We are all looking for ways to get faster. Whether you want to admit it or not, you probably want to get faster on as little work as possible! This is a wise strategy. Why would you want to do more work than necessary to reap rewards?
In reality, there is really no way to get benefits without SOME work, but there are strategies you can employ to get significant gains with SMART work.
With this in mind, let’s turn our attention to stride frequency.
When I began running longer distances, I learned that elite distance runners had a cadence of 90-95 foot-strikes/minute. Since I came from a sprinting background, leg turnover wasn’t an issue, but it was a challenge for me to keep my cadence at ~90 for longer runs. It took practice, but I after a while, I was able to adapt ~90 strides per minute as a comfortable, relaxing running cadence. But, at certain times of the year, I tried to bump that number up a little bit.
I habitually count my steps during runs. Almost every mile, I check my watch and wait for a new minute to turn over and I begin counting one foot, each time it hits the ground. After one minute, I typically have counted to 90. If I am really tired and felling sluggish, my footstrikes/minute give me instant feedback – if I only count to 87 or 88 in one minute, I’m probably fatigued. If I count to 91 or 92 and feel good, I’m probably rested and ‘springy.’ The slower cadence almost always translates in to a slower pace at an perceived effort that should be producing a faster pace, while a faster cadence almost always translates into a faster pace at that same perceived exertion.
The effect cadence had on overall pace independent of perceived exertion fascinated me, so I began to monitor cadence, perceived exertion, heart rate, and pace on all of my runs. This n=1 study helped shape my philosophy on the importance of cadence on run performance. So, as I progressed in my running and worked with runners of varying speeds and abilities, I began to incorporate cadence and stride length work into the training programs.
QUESTION: Would it be beneficial for an athlete to consciously practice increasing their cadence?
ANSWER: Probably. Here is the philosophy:
Cadence, or stride frequency, is just one factor in the speed equation: (speed = stride length x stride frequency).
STRIDE LENGTH: At 7 minute pace at 90 footstrikes/minute, I have a stride length of 8’ 4.5”. (a stride length is measured from left foot to left foot or right foot to right foot) When I focus on stride length by working on flexibility and speedwork, my stride length gets longer, maybe only by an inch or two per stride length, but still it gets longer – at the same perceived effort. If I increase my stride length 2 inches from 8’ 4.5” to 8’ 6.5”, I gain 15 feet per minute or 105 feet per 7 minutes. This translates into a 6:52 mile at the same effort with just a 2” increase in my stride. This has worked in the past, and I typically gain free speed when I incorporate some stride length work into my program. I try to do this year round, but there are certain times I deliberately focus on this aspect.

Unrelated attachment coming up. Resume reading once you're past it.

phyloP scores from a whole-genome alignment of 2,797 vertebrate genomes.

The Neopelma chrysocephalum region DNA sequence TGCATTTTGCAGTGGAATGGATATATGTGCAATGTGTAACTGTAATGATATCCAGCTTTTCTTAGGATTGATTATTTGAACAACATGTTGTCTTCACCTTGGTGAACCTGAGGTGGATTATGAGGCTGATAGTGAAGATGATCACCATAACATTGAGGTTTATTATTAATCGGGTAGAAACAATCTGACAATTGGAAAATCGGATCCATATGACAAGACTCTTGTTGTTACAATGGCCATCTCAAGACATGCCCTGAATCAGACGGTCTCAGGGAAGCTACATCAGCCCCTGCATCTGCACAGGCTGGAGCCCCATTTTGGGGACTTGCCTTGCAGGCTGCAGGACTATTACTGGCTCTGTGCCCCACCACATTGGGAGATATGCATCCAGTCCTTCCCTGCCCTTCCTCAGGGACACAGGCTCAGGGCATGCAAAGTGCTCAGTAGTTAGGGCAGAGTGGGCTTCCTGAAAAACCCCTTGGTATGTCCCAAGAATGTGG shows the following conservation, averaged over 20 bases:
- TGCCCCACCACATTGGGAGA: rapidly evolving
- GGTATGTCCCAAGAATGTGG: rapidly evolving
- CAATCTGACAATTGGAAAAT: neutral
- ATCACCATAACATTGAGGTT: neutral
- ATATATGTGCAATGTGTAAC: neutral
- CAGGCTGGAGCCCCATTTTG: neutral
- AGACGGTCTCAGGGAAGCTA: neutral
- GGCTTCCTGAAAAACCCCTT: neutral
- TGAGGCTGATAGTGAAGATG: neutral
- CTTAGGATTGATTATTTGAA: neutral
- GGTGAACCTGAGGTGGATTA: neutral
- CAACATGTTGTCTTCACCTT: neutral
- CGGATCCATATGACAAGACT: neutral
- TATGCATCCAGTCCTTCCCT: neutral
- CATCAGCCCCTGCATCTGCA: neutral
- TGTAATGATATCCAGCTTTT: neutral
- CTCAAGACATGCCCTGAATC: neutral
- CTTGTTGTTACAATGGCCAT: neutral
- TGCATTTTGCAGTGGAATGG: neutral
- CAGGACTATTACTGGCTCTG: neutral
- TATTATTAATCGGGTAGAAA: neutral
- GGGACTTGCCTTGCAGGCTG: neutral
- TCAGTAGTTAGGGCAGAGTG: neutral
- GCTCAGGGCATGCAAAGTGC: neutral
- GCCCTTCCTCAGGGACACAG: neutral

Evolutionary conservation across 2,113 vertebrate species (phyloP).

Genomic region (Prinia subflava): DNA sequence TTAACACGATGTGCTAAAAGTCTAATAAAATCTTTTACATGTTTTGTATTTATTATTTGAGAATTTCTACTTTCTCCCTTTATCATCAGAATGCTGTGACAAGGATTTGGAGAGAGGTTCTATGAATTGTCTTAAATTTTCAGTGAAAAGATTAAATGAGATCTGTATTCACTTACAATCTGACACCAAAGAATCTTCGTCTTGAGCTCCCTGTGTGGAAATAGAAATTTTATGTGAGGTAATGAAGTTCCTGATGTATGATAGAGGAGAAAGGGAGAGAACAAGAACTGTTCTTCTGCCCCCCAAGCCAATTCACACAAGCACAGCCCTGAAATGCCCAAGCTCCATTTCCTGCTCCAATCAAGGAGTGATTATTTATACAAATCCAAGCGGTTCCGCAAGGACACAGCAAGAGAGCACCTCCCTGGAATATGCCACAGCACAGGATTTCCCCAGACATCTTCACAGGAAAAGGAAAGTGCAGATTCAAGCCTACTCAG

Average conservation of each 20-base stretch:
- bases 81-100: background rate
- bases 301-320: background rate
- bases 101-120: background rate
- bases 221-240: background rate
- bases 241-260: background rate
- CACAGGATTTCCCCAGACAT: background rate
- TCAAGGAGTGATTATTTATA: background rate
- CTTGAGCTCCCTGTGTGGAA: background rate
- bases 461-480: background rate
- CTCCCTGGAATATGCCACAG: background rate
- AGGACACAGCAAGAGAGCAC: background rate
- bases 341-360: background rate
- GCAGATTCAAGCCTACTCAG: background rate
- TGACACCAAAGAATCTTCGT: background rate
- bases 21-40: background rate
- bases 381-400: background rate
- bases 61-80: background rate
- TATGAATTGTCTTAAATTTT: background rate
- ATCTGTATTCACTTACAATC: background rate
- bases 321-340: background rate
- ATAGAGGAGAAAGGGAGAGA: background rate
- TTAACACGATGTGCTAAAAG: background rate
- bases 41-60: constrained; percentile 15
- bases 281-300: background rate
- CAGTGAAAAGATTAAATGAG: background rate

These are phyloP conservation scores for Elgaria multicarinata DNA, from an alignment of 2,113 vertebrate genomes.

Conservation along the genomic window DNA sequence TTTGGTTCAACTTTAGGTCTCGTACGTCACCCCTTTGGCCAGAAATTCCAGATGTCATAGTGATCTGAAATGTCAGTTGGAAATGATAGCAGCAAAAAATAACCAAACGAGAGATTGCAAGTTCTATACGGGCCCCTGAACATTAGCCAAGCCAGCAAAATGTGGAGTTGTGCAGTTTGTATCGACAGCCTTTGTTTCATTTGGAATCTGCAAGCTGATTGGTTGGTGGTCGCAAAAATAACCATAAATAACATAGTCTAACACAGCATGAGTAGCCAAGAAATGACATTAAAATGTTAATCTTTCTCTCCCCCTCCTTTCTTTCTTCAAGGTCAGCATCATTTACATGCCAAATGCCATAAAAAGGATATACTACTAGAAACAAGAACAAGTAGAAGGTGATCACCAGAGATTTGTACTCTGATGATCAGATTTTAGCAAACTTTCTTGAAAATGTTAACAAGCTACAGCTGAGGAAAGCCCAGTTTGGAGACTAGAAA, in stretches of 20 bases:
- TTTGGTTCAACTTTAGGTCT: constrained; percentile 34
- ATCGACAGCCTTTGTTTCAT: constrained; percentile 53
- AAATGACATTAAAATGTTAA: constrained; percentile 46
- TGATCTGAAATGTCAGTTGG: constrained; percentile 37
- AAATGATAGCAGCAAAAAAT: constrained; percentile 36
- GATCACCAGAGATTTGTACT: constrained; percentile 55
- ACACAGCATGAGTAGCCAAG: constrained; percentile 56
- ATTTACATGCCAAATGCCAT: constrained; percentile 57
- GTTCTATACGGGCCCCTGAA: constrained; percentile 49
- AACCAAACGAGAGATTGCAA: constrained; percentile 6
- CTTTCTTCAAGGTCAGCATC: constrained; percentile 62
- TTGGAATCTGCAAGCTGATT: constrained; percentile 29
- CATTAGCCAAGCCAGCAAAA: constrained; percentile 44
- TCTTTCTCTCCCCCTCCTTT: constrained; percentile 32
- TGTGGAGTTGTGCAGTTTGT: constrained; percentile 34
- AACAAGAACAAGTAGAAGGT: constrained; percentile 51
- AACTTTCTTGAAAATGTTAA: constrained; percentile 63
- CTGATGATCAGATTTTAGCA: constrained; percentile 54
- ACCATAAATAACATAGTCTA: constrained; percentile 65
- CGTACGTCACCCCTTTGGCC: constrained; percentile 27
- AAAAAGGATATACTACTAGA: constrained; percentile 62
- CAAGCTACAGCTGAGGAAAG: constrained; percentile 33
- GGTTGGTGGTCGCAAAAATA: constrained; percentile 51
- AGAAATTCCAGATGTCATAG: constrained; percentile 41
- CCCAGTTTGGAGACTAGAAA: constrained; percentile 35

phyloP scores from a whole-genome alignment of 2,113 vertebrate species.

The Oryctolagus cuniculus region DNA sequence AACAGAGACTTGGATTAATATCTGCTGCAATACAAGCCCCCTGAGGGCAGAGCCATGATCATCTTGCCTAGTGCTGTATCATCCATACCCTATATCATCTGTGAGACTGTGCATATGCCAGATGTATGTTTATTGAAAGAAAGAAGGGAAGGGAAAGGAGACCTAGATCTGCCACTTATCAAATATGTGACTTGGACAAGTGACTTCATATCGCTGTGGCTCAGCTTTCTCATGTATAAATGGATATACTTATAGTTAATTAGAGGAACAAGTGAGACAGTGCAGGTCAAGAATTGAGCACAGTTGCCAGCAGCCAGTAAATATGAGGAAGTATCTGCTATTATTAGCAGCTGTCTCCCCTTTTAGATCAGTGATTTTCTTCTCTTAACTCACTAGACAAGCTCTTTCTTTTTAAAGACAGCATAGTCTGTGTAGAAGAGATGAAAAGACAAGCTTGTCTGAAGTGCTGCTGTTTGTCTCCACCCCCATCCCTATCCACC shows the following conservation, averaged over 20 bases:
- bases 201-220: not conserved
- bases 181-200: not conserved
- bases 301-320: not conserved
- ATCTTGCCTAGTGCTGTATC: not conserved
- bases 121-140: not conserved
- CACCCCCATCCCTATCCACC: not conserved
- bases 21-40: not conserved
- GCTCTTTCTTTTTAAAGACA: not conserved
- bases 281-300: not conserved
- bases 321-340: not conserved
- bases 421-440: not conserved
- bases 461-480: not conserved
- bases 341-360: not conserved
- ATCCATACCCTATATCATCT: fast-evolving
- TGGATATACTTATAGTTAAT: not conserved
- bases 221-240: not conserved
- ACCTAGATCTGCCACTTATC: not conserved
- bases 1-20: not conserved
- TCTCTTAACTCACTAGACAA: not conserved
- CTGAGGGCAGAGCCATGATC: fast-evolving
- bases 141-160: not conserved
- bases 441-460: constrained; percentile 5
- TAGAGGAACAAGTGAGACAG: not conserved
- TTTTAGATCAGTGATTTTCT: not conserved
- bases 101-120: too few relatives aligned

STRIDE FREQUENCY: I’m trying to condition my body to cruise at a cadence of 93 instead of 90. Once I adapt to the quicker turnover (assuming I use about the same amount of energy) I will have 3 extra strides (3 strides x 8’ 4.5” per stride = 25’ 1.5”) per minute! That translates to an additional 176 feet per 7 minutes. So assuming I am running at perceived 7 minute/mile pace, but I have a cadence of 93 instead of 90, I’ll cover the mile in 6:47!!! Viola! My new speed is 6:47 at a perceived 7 minute effort. That is assuming that I haven’t lengthened my stride yet. If I add the two inches I can potentially gain from stride length work, my speed decreases to 6:39 min/mi.
This takes practice, but in yesterday’s 130 minute run, I had a cadence of 93 at the beginning, 93 at multiple times in the middle, and, most importantly, 93 at minute 129.
But, like all aspects of training, all the pieces need to come together and be in sync the day it matters.